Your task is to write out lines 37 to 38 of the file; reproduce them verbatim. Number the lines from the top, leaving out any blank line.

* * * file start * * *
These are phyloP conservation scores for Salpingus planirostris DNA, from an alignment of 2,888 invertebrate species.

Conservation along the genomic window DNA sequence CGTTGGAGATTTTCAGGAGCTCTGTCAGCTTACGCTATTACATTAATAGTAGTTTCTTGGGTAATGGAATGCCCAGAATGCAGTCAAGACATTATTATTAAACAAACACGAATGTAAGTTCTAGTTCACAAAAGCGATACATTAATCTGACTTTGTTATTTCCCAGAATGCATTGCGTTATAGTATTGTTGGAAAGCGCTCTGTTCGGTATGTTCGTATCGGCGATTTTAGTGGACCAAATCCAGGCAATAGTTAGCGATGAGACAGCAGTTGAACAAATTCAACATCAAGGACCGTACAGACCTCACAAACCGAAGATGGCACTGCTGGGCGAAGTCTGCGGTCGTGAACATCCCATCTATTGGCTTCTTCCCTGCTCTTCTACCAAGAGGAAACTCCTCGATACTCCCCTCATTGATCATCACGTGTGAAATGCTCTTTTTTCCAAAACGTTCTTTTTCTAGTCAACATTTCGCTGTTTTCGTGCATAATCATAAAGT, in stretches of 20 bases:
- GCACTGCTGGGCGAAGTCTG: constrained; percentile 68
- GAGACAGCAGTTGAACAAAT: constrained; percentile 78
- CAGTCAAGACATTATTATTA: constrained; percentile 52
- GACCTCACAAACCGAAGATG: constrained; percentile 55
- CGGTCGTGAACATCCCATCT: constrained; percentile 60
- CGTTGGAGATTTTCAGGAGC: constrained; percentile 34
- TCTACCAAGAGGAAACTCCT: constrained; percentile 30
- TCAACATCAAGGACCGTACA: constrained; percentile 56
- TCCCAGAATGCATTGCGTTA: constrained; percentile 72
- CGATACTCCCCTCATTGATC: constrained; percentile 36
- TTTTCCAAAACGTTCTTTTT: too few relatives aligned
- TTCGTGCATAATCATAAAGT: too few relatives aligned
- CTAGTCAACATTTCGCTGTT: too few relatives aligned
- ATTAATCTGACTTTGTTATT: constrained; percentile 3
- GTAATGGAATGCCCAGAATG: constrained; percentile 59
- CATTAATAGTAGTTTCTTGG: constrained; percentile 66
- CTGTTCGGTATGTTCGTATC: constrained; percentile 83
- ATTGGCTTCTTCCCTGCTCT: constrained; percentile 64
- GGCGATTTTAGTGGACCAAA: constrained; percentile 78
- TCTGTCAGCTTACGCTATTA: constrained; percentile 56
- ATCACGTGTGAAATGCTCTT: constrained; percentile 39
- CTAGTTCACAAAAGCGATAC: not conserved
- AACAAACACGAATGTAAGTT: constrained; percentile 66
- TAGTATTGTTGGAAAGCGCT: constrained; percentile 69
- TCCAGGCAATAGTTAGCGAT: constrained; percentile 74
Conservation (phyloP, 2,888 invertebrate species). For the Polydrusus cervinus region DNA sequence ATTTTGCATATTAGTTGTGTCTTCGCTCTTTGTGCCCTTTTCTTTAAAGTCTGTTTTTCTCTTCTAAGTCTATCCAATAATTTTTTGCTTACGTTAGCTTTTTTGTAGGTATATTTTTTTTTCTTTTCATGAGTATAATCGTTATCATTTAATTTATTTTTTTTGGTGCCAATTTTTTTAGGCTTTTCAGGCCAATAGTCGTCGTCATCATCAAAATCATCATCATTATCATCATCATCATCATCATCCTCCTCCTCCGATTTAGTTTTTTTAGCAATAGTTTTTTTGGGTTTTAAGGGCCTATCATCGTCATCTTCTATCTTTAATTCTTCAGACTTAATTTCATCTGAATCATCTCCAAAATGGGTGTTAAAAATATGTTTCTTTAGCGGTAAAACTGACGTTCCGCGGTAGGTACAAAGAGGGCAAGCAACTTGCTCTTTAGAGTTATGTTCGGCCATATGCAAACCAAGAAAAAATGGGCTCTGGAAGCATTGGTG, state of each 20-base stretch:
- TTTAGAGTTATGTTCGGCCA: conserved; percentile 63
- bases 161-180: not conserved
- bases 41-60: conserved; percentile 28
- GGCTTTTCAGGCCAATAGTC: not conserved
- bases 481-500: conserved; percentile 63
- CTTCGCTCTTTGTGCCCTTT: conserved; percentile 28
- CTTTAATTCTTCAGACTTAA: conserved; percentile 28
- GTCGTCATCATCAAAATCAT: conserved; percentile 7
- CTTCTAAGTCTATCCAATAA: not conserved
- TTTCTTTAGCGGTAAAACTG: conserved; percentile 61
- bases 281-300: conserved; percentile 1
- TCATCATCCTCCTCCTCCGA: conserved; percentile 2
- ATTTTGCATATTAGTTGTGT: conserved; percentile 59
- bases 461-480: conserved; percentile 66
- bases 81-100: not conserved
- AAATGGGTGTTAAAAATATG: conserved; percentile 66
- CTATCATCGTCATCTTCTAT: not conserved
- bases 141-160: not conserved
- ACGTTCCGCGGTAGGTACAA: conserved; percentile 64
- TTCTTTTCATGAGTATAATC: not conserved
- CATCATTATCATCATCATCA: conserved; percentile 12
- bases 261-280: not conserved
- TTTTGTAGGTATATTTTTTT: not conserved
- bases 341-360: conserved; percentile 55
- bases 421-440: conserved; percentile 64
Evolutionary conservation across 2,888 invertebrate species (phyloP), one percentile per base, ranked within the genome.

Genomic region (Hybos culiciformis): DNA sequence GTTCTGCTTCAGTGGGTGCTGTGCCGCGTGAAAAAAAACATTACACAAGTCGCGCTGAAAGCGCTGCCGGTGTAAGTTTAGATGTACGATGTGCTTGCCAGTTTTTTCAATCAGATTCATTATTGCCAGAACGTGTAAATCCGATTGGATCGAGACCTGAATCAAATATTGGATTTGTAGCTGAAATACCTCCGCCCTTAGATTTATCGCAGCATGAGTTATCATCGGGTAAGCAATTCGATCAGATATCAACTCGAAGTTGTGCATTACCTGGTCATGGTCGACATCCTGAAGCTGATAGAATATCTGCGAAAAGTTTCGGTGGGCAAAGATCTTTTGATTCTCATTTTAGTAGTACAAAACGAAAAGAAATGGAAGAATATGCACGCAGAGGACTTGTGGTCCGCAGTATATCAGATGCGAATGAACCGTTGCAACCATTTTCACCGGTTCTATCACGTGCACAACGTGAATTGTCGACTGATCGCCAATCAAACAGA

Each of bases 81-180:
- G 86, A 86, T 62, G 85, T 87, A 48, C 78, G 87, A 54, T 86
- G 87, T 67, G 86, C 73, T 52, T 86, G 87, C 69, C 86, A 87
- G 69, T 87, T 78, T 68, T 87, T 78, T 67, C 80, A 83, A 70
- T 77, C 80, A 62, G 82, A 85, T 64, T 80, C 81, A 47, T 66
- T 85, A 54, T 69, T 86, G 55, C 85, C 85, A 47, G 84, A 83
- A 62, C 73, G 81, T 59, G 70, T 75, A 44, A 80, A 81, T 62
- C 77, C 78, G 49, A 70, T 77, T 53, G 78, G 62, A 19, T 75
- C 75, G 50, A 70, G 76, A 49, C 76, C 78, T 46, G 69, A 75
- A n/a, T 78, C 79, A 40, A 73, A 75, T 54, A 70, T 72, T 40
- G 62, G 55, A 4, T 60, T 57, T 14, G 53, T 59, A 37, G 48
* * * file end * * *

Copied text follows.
- CTTCTAAGTCTATCCAATAA: not conserved
- TTTCTTTAGCGGTAAAACTG: conserved; percentile 61